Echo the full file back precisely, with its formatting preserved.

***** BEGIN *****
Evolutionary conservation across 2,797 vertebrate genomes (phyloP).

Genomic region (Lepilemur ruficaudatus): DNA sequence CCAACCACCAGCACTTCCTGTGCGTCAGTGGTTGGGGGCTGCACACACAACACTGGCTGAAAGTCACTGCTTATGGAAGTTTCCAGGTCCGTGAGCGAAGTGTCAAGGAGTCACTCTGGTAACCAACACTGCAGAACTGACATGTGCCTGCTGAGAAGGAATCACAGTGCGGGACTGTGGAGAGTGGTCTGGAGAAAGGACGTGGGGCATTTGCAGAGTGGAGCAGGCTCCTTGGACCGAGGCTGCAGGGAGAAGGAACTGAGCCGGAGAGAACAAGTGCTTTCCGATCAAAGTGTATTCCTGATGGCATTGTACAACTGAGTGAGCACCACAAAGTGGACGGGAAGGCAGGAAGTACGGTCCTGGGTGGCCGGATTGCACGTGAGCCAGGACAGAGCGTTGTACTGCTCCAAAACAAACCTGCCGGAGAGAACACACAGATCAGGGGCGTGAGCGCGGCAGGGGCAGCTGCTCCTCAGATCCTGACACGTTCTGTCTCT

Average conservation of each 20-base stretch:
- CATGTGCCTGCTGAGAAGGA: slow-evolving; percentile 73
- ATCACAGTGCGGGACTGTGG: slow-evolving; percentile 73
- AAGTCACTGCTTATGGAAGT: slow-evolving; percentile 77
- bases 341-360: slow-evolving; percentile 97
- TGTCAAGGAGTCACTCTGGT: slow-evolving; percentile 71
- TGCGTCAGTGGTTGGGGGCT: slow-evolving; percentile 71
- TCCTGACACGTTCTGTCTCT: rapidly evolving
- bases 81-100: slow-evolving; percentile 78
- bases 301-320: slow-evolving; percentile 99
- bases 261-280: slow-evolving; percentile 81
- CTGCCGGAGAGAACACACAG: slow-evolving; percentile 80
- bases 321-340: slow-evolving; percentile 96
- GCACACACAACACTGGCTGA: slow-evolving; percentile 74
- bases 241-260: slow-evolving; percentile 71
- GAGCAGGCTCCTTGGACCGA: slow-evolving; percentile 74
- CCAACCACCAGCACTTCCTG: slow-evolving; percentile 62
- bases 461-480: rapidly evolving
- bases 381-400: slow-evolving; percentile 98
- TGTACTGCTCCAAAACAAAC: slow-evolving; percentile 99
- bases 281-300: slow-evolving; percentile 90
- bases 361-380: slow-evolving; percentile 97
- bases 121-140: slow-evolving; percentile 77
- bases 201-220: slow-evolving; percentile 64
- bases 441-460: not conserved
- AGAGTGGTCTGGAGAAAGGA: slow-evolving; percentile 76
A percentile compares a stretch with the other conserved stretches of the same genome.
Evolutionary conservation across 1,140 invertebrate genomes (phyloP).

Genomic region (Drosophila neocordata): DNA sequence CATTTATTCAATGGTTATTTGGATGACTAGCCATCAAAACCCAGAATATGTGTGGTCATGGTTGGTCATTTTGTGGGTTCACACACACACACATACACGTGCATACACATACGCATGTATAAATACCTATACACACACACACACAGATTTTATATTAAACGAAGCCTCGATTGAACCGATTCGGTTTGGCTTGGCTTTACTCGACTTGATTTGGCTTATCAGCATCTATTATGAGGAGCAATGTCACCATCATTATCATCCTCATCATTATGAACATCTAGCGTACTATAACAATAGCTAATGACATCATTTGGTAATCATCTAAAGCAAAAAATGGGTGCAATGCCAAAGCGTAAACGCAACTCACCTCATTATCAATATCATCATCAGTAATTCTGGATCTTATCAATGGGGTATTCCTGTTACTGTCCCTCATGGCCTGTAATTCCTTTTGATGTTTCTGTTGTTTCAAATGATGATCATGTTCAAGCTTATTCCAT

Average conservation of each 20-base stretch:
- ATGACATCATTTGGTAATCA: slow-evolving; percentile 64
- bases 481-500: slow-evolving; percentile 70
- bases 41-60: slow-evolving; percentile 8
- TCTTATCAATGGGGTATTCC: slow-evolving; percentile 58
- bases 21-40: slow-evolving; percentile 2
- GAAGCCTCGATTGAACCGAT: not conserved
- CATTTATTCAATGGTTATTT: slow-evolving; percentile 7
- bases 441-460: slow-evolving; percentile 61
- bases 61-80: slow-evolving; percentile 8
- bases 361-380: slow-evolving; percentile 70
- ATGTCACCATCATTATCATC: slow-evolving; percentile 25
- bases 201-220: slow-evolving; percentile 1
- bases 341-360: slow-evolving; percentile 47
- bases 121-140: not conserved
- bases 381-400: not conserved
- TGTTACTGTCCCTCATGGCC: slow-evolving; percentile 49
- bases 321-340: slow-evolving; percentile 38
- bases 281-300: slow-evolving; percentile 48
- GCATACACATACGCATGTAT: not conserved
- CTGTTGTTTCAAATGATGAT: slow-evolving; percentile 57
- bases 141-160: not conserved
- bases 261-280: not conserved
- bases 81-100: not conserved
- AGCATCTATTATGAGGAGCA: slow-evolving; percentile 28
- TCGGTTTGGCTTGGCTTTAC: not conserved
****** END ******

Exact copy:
Evolutionary conservation across 2,797 vertebrate genomes (phyloP).

Genomic region (Lepilemur ruficaudatus): DNA sequence CCAACCACCAGCACTTCCTGTGCGTCAGTGGTTGGGGGCTGCACACACAACACTGGCTGAAAGTCACTGCTTATGGAAGTTTCCAGGTCCGTGAGCGAAGTGTCAAGGAGTCACTCTGGTAACCAACACTGCAGAACTGACATGTGCCTGCTGAGAAGGAATCACAGTGCGGGACTGTGGAGAGTGGTCTGGAGAAAGGACGTGGGGCATTTGCAGAGTGGAGCAGGCTCCTTGGACCGAGGCTGCAGGGAGAAGGAACTGAGCCGGAGAGAACAAGTGCTTTCCGATCAAAGTGTATTCCTGATGGCATTGTACAACTGAGTGAGCACCACAAAGTGGACGGGAAGGCAGGAAGTACGGTCCTGGGTGGCCGGATTGCACGTGAGCCAGGACAGAGCGTTGTACTGCTCCAAAACAAACCTGCCGGAGAGAACACACAGATCAGGGGCGTGAGCGCGGCAGGGGCAGCTGCTCCTCAGATCCTGACACGTTCTGTCTCT

Average conservation of each 20-base stretch:
- CATGTGCCTGCTGAGAAGGA: slow-evolving; percentile 73
- ATCACAGTGCGGGACTGTGG: slow-evolving; percentile 73
- AAGTCACTGCTTATGGAAGT: slow-evolving; percentile 77
- bases 341-360: slow-evolving; percentile 97
- TGTCAAGGAGTCACTCTGGT: slow-evolving; percentile 71
- TGCGTCAGTGGTTGGGGGCT: slow-evolving; percentile 71
- TCCTGACACGTTCTGTCTCT: rapidly evolving
- bases 81-100: slow-evolving; percentile 78
- bases 301-320: slow-evolving; percentile 99
- bases 261-280: slow-evolving; percentile 81
- CTGCCGGAGAGAACACACAG: slow-evolving; percentile 80
- bases 321-340: slow-evolving; percentile 96
- GCACACACAACACTGGCTGA: slow-evolving; percentile 74
- bases 241-260: slow-evolving; percentile 71
- GAGCAGGCTCCTTGGACCGA: slow-evolving; percentile 74
- CCAACCACCAGCACTTCCTG: slow-evolving; percentile 62
- bases 461-480: rapidly evolving
- bases 381-400: slow-evolving; percentile 98
- TGTACTGCTCCAAAACAAAC: slow-evolving; percentile 99
- bases 281-300: slow-evolving; percentile 90
- bases 361-380: slow-evolving; percentile 97
- bases 121-140: slow-evolving; percentile 77
- bases 201-220: slow-evolving; percentile 64
- bases 441-460: not conserved
- AGAGTGGTCTGGAGAAAGGA: slow-evolving; percentile 76
A percentile compares a stretch with the other conserved stretches of the same genome.
Evolutionary conservation across 1,140 invertebrate genomes (phyloP).

Genomic region (Drosophila neocordata): DNA sequence CATTTATTCAATGGTTATTTGGATGACTAGCCATCAAAACCCAGAATATGTGTGGTCATGGTTGGTCATTTTGTGGGTTCACACACACACACATACACGTGCATACACATACGCATGTATAAATACCTATACACACACACACACAGATTTTATATTAAACGAAGCCTCGATTGAACCGATTCGGTTTGGCTTGGCTTTACTCGACTTGATTTGGCTTATCAGCATCTATTATGAGGAGCAATGTCACCATCATTATCATCCTCATCATTATGAACATCTAGCGTACTATAACAATAGCTAATGACATCATTTGGTAATCATCTAAAGCAAAAAATGGGTGCAATGCCAAAGCGTAAACGCAACTCACCTCATTATCAATATCATCATCAGTAATTCTGGATCTTATCAATGGGGTATTCCTGTTACTGTCCCTCATGGCCTGTAATTCCTTTTGATGTTTCTGTTGTTTCAAATGATGATCATGTTCAAGCTTATTCCAT

Average conservation of each 20-base stretch:
- ATGACATCATTTGGTAATCA: slow-evolving; percentile 64
- bases 481-500: slow-evolving; percentile 70
- bases 41-60: slow-evolving; percentile 8
- TCTTATCAATGGGGTATTCC: slow-evolving; percentile 58
- bases 21-40: slow-evolving; percentile 2
- GAAGCCTCGATTGAACCGAT: not conserved
- CATTTATTCAATGGTTATTT: slow-evolving; percentile 7
- bases 441-460: slow-evolving; percentile 61
- bases 61-80: slow-evolving; percentile 8
- bases 361-380: slow-evolving; percentile 70
- ATGTCACCATCATTATCATC: slow-evolving; percentile 25
- bases 201-220: slow-evolving; percentile 1
- bases 341-360: slow-evolving; percentile 47
- bases 121-140: not conserved
- bases 381-400: not conserved
- TGTTACTGTCCCTCATGGCC: slow-evolving; percentile 49
- bases 321-340: slow-evolving; percentile 38
- bases 281-300: slow-evolving; percentile 48
- GCATACACATACGCATGTAT: not conserved
- CTGTTGTTTCAAATGATGAT: slow-evolving; percentile 57
- bases 141-160: not conserved
- bases 261-280: not conserved
- bases 81-100: not conserved
- AGCATCTATTATGAGGAGCA: slow-evolving; percentile 28
- TCGGTTTGGCTTGGCTTTAC: not conserved